I’m a Geek from way back.
And no, I don’t mean I used to tour with sideshows back in the twenties and thirties biting the heads off of chickens. I mean I fell in love with what we now call Geek culture from an early age. From watching reruns of the original Star Trek when I was four or five years old, to the first time I saw Planet of the Apes around the same age, I fell in love all things Sci-Fi, Fantasy and Horror. I remember staying up late at night with my dad to watch the local Creature Feature show and marveling at the classic Universal Monsters and Hammer Horror films. I have the fondest of memories of staying up way past my bedtime to watch Vincent Price and Alice Cooper in the Welcome to My Nightmare special when it first aired.
I don’t feel the need to let my Geek Flag fly to up my Geek Cred, but I wanted to make it clear from the get-go of this blog post that I identify as a Geek.
That said, I’ve noticed a trend from my Geek friends that I find disturbing. The trend is a reverse discrimination from fellow Geeks and Nerds towards the people that used to discriminate against us, and the things that those people love.
I remember all of the shit I took in grade school for my intense love of Star Wars. I was into everything Star Wars, and I wasn’t afraid to show it. That earned me the nickname of “The Star Wars Freak” from many who didn’t understand the movie or my deep love for it. I didn’t bother me much. In fact, I remember wearing that intended insult like a badge of honor. I loved what I loved and fuck the naysayers if they didn’t understand.
Today I’m still geeky about many things. I’m a football fanatic, and I love my team, the Seattle Seahawks, as much as I love Geek culture. I’m a passionate music lover—especially Metal—and I can spend hours geeking out about music, even when it drives my friends crazy. Everybody is geeky about something. Whether it’s movies, sports, music, video games, cars, science, politics, history or even knitting, passion is passion. People are passionate about a variety of things that bring them happiness or comfort. It’s human nature.
I’ve noticed lately as I post about sports that some of my Geek friends call me out, or call others out, by making snide comments or marginalizing a love of sports as something for meatheads and jocks. This disappoints me on many levels, but what makes me sadder is that the same people who were likely marginalized as kids and made to feel like outsiders react by showing those same prejudices toward things they don’t understand.
If you don’t understand something, or don’t like it, that’s okay. There’s nothing wrong with that. But there is something inherently wrong with judging that thing based on your own biases and prejudices. We all have our opinions, and we’re entitled by free speech to share them, but I have a problem when the comments become personal, dismissive and discriminatory. It’s okay that we don’t all like the same things, but it doesn’t give someone the right to piss on the things that others love and have a genuine geeky passion for.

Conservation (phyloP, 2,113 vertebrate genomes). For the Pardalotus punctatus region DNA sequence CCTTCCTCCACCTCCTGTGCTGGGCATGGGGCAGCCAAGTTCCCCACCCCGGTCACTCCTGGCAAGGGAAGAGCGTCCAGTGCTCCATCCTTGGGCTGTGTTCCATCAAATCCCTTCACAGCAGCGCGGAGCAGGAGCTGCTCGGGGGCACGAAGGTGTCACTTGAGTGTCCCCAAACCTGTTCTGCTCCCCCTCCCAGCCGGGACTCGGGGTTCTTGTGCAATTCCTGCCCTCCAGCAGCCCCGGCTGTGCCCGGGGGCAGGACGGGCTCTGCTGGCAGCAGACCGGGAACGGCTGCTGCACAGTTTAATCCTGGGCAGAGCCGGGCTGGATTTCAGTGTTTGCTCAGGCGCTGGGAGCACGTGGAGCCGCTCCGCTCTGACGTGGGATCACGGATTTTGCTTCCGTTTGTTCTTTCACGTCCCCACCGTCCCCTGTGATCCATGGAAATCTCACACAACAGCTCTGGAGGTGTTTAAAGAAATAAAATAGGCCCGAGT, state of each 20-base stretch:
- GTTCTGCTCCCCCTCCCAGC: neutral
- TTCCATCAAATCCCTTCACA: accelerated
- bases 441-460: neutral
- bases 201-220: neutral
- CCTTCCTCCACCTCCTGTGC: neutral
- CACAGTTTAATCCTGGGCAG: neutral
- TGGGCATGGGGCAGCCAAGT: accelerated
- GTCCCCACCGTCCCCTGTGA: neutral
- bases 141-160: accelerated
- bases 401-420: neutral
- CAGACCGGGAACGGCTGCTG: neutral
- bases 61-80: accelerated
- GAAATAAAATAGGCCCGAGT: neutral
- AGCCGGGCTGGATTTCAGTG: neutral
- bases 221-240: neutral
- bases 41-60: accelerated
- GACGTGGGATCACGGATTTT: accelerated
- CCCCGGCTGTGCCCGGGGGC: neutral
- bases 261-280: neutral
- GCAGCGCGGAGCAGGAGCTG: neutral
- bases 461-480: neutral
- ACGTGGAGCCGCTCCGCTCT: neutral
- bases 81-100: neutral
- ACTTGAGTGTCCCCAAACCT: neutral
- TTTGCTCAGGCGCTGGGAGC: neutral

I’m calling on my Geek friends to show some tolerance and compassion and to be the bigger person in the virtual room. There are plenty of Geeky things I don’t like or understand—Anime, LARPING and the SCA to name a few—but I have friends that are passionate about these things. More power to them! If you love something that’s not hurting someone else, let your passion be known! If you’re cruising social media and see posts for subjects you’re not into, skim past them. Nothing is making you read my multiple posts about the Super Bowl bound Seahawks, or the latest news about a thirty- year-old Metal band I dig.
The current trend of reverse discrimination might stem from the fact that what used to be a subculture of Geekdom has now become mainstream. It’s become cool to be a Geek in many areas of our society. It’s become commonplace for me to have conversations with folks that have never picked up a comic book in their life and discuss the latest movie featuring characters from Marvel and D.C. Comics. This has led to some Geeks and Nerds I know calling out others as being “Fake Geeks.” Don’t believe me? Just Google the term “Fake Geek” and see all of the vitriol being posted on the subject. I welcome these geeky conversations with people who have just joined the party I’ve been a part of all my life! There’s plenty of room at this party for newcomers, and there’s plenty of geeky booze to drink. It’s not for me to judge the level of these newcomer’s passions!
I’m asking one simple thing from my fellow Geeks and Nerds out there: Think before you criticize what you don’t understand. Will your words hurt? If you read, or heard those words criticizing the things you love, how would you feel? Since every Geek I know has been hurt by others tearing down what they love, shouldn’t we know better than to judge others for their passions?
Now go out there, let your Geek Flag fly high and salute all of the other flags you see flying. Treat them with respect and acceptance—even if you don’t understand why anybody would run them up the flagpole.